Imagine the "Titanic": On a quite Tuesday afternoon, with soft music playing in the background, a couple were winding down their day, having a drink and talking about their trip the next day. They noticed their feet were wet, looked up and saw the entire ground floor was awash... obviously, we heard about it right away... we shut off the water supply to the house (or at least tried), begin sweeping and moping and then begin looking for the break... it being a two story house, we checked the ceilings and walls... nothing... no where was their evidence of a leak... we stated checking outside and finally, under the vegetation, saw a rivulet running from under the house... we have a problem that's going to take some time to solve. I give some instructions, go off to pick up another person since I knew this is going to take time... three of them worked on tracing the rivulet back to it's source. Three hours and a pizza later and three feet under the exterior footing they found the source of the problem... the water supply line had a "T" intersection... the "T" extrusion had failed completely... why???????? and how could the water come through 5" of concrete? Who knows? Was the pipe extrusion faulty from the factory? Did the failure have anything to do with the three years of vibrations from the heavy trucks on the roadway? Did the breakage have anything to do with the earthquake which hit about that time? I don't know. I only know that the piece had failed and had to be fixed. The only way to fix it since it wasn't accessible from the outside, was to break a hole in the finished floor of the interior bathroom floor... We did the next morning and replaced the failed "T" connection. Then patching it back required we find the exact same tile... or ??????? At the end of the construction we had distributed extra tile to most houses for this type of emergency. Well, they were no where to be found... Luckily I remembered having a stash of left over tiles at El Dorado... we searched the stash and found one the right size, color and only the edging was different but we worked on that and... now it's all put back together as if nothing had happened... and in the process, we found that the shut off valve to the house worked only 90% so that was replaced and another hose bib was replaced as well. It just proves that one never really knows what is going to happen here...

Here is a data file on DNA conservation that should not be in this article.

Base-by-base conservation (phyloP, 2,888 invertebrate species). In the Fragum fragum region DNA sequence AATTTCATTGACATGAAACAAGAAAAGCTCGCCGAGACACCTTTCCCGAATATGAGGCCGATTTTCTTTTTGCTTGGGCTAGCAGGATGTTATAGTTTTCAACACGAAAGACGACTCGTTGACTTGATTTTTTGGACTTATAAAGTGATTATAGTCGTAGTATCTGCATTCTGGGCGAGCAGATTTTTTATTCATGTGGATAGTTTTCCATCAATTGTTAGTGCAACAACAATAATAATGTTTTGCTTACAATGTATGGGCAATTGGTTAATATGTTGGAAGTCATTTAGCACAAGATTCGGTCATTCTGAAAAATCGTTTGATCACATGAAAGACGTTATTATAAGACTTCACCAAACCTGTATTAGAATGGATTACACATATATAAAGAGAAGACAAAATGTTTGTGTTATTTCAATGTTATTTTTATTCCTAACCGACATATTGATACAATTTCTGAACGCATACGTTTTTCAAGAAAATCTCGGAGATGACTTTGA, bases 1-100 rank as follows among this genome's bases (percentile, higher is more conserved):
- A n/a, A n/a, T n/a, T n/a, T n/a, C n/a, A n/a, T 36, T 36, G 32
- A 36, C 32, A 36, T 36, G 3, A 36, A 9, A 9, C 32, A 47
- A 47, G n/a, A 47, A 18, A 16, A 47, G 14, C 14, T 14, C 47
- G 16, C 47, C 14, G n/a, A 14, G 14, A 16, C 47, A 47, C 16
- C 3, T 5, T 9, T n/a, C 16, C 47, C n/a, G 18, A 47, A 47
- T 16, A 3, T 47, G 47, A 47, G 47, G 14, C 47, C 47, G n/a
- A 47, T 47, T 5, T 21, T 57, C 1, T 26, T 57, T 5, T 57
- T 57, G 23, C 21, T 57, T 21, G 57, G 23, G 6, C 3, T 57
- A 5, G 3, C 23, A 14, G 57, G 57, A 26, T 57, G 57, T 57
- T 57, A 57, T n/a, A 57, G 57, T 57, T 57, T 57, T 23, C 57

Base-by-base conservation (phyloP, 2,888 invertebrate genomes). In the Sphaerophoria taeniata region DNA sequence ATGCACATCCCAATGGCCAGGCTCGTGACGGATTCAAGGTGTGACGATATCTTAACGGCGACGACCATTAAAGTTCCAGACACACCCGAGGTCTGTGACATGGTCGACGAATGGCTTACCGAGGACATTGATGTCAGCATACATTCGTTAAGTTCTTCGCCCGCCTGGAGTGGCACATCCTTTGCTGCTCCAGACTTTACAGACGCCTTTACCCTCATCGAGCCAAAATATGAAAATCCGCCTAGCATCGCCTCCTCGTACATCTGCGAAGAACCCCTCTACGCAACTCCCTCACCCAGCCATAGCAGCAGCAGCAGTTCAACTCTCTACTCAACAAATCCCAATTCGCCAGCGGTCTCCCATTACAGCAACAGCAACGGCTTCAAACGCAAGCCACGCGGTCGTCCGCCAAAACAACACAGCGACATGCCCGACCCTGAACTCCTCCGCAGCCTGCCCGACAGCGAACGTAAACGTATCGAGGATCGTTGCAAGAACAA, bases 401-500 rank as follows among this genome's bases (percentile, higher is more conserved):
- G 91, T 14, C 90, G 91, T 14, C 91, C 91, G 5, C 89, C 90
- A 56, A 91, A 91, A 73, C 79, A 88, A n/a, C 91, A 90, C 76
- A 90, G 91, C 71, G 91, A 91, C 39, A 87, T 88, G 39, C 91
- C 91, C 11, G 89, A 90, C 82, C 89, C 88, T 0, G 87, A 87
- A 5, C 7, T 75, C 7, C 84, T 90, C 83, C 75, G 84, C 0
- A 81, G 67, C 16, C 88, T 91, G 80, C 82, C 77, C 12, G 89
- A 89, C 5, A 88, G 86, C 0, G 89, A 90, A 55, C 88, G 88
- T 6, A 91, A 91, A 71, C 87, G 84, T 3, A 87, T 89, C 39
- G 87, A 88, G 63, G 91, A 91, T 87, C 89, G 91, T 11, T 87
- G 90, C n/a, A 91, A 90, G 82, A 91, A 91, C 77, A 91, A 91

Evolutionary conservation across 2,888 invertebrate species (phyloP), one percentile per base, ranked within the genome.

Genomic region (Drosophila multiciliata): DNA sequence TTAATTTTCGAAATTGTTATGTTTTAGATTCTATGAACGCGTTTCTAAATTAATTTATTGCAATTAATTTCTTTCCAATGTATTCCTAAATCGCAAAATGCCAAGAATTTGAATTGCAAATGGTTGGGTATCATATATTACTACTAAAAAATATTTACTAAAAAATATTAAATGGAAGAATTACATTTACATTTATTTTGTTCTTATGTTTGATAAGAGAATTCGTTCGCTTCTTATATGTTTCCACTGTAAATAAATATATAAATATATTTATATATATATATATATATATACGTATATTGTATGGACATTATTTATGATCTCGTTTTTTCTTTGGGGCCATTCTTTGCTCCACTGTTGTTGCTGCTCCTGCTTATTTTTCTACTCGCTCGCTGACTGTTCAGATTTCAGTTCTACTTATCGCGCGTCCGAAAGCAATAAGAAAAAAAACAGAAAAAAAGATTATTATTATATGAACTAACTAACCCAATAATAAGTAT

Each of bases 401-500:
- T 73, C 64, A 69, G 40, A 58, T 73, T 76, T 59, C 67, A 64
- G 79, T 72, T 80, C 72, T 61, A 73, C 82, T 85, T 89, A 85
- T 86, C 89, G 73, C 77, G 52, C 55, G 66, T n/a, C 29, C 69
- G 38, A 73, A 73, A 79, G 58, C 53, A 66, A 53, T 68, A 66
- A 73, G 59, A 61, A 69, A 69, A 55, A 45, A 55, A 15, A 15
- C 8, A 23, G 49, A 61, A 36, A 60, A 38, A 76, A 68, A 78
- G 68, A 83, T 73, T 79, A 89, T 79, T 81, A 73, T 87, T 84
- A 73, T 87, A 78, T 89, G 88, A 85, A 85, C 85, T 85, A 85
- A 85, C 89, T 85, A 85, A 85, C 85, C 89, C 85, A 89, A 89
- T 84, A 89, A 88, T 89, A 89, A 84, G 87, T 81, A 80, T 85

PENDING SALE: One of our residents decided suddenly to change personal direction and wants to undo what he had set into motion... living in CR... for whatever reason, he wants to sell his house. He priced it reasonably, I made a phone call to people who I thought might be interested, they were / are, and after outlining what each was expecting to see if there was a basis for conversation, I put them in touch with each other. As of now, the deal is moving ahead.